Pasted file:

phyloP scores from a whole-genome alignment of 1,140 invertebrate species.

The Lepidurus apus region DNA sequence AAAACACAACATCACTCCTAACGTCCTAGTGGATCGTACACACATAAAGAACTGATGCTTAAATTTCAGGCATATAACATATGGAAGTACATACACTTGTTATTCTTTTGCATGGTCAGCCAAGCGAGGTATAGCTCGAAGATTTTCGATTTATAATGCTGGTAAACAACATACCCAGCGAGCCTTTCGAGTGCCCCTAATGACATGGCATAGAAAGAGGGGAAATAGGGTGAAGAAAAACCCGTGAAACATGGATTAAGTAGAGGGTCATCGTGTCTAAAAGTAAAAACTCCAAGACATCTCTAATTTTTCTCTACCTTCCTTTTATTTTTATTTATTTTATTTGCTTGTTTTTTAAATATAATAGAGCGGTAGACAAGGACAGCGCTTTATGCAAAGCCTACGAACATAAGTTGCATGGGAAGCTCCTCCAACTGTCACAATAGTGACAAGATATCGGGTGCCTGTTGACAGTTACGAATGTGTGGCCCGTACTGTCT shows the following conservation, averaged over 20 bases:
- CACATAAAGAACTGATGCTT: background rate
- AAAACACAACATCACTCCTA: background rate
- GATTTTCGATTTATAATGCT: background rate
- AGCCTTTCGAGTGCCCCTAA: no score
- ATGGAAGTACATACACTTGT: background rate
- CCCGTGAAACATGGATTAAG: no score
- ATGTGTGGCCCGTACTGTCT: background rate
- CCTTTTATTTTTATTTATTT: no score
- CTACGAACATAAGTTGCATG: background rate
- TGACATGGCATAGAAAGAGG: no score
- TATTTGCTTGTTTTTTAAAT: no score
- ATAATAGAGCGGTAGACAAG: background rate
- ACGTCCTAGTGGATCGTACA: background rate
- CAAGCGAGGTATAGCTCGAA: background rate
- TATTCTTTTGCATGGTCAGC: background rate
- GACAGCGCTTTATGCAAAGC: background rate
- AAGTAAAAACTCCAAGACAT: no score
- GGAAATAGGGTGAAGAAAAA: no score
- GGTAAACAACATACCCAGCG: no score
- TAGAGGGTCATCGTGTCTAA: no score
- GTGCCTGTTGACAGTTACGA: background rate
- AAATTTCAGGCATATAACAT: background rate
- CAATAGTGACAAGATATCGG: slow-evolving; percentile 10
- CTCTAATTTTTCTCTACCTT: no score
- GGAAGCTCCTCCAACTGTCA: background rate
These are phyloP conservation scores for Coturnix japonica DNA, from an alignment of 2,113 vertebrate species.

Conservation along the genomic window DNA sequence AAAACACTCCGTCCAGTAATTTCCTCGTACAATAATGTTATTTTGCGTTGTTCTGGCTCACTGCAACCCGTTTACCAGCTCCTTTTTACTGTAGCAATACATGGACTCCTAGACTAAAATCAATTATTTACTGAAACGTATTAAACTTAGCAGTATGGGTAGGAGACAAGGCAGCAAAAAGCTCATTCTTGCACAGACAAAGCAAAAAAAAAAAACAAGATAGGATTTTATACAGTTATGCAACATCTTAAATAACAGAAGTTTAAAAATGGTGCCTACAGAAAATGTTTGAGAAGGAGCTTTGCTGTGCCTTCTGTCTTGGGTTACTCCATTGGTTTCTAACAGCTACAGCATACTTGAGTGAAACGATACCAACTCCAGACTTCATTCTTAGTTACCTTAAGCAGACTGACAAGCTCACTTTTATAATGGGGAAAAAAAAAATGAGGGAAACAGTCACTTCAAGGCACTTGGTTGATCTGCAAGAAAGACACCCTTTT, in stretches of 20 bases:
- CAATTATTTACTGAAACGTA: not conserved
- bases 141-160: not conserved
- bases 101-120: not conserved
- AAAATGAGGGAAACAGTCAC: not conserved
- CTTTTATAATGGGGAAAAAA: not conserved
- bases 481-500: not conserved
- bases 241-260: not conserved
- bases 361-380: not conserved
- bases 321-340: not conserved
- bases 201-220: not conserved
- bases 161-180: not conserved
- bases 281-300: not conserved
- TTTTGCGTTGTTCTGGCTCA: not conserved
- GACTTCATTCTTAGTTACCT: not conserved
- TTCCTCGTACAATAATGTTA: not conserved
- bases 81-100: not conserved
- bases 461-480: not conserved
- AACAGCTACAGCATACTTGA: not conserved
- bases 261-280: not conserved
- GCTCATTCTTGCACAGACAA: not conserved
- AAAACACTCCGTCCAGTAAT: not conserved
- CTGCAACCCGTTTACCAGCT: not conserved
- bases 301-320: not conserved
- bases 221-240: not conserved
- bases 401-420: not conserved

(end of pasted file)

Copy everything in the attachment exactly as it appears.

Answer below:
phyloP scores from a whole-genome alignment of 1,140 invertebrate species.

The Lepidurus apus region DNA sequence AAAACACAACATCACTCCTAACGTCCTAGTGGATCGTACACACATAAAGAACTGATGCTTAAATTTCAGGCATATAACATATGGAAGTACATACACTTGTTATTCTTTTGCATGGTCAGCCAAGCGAGGTATAGCTCGAAGATTTTCGATTTATAATGCTGGTAAACAACATACCCAGCGAGCCTTTCGAGTGCCCCTAATGACATGGCATAGAAAGAGGGGAAATAGGGTGAAGAAAAACCCGTGAAACATGGATTAAGTAGAGGGTCATCGTGTCTAAAAGTAAAAACTCCAAGACATCTCTAATTTTTCTCTACCTTCCTTTTATTTTTATTTATTTTATTTGCTTGTTTTTTAAATATAATAGAGCGGTAGACAAGGACAGCGCTTTATGCAAAGCCTACGAACATAAGTTGCATGGGAAGCTCCTCCAACTGTCACAATAGTGACAAGATATCGGGTGCCTGTTGACAGTTACGAATGTGTGGCCCGTACTGTCT shows the following conservation, averaged over 20 bases:
- CACATAAAGAACTGATGCTT: background rate
- AAAACACAACATCACTCCTA: background rate
- GATTTTCGATTTATAATGCT: background rate
- AGCCTTTCGAGTGCCCCTAA: no score
- ATGGAAGTACATACACTTGT: background rate
- CCCGTGAAACATGGATTAAG: no score
- ATGTGTGGCCCGTACTGTCT: background rate
- CCTTTTATTTTTATTTATTT: no score
- CTACGAACATAAGTTGCATG: background rate
- TGACATGGCATAGAAAGAGG: no score
- TATTTGCTTGTTTTTTAAAT: no score
- ATAATAGAGCGGTAGACAAG: background rate
- ACGTCCTAGTGGATCGTACA: background rate
- CAAGCGAGGTATAGCTCGAA: background rate
- TATTCTTTTGCATGGTCAGC: background rate
- GACAGCGCTTTATGCAAAGC: background rate
- AAGTAAAAACTCCAAGACAT: no score
- GGAAATAGGGTGAAGAAAAA: no score
- GGTAAACAACATACCCAGCG: no score
- TAGAGGGTCATCGTGTCTAA: no score
- GTGCCTGTTGACAGTTACGA: background rate
- AAATTTCAGGCATATAACAT: background rate
- CAATAGTGACAAGATATCGG: slow-evolving; percentile 10
- CTCTAATTTTTCTCTACCTT: no score
- GGAAGCTCCTCCAACTGTCA: background rate
These are phyloP conservation scores for Coturnix japonica DNA, from an alignment of 2,113 vertebrate species.

Conservation along the genomic window DNA sequence AAAACACTCCGTCCAGTAATTTCCTCGTACAATAATGTTATTTTGCGTTGTTCTGGCTCACTGCAACCCGTTTACCAGCTCCTTTTTACTGTAGCAATACATGGACTCCTAGACTAAAATCAATTATTTACTGAAACGTATTAAACTTAGCAGTATGGGTAGGAGACAAGGCAGCAAAAAGCTCATTCTTGCACAGACAAAGCAAAAAAAAAAAACAAGATAGGATTTTATACAGTTATGCAACATCTTAAATAACAGAAGTTTAAAAATGGTGCCTACAGAAAATGTTTGAGAAGGAGCTTTGCTGTGCCTTCTGTCTTGGGTTACTCCATTGGTTTCTAACAGCTACAGCATACTTGAGTGAAACGATACCAACTCCAGACTTCATTCTTAGTTACCTTAAGCAGACTGACAAGCTCACTTTTATAATGGGGAAAAAAAAAATGAGGGAAACAGTCACTTCAAGGCACTTGGTTGATCTGCAAGAAAGACACCCTTTT, in stretches of 20 bases:
- CAATTATTTACTGAAACGTA: not conserved
- bases 141-160: not conserved
- bases 101-120: not conserved
- AAAATGAGGGAAACAGTCAC: not conserved
- CTTTTATAATGGGGAAAAAA: not conserved
- bases 481-500: not conserved
- bases 241-260: not conserved
- bases 361-380: not conserved
- bases 321-340: not conserved
- bases 201-220: not conserved
- bases 161-180: not conserved
- bases 281-300: not conserved
- TTTTGCGTTGTTCTGGCTCA: not conserved
- GACTTCATTCTTAGTTACCT: not conserved
- TTCCTCGTACAATAATGTTA: not conserved
- bases 81-100: not conserved
- bases 461-480: not conserved
- AACAGCTACAGCATACTTGA: not conserved
- bases 261-280: not conserved
- GCTCATTCTTGCACAGACAA: not conserved
- AAAACACTCCGTCCAGTAAT: not conserved
- CTGCAACCCGTTTACCAGCT: not conserved
- bases 301-320: not conserved
- bases 221-240: not conserved
- bases 401-420: not conserved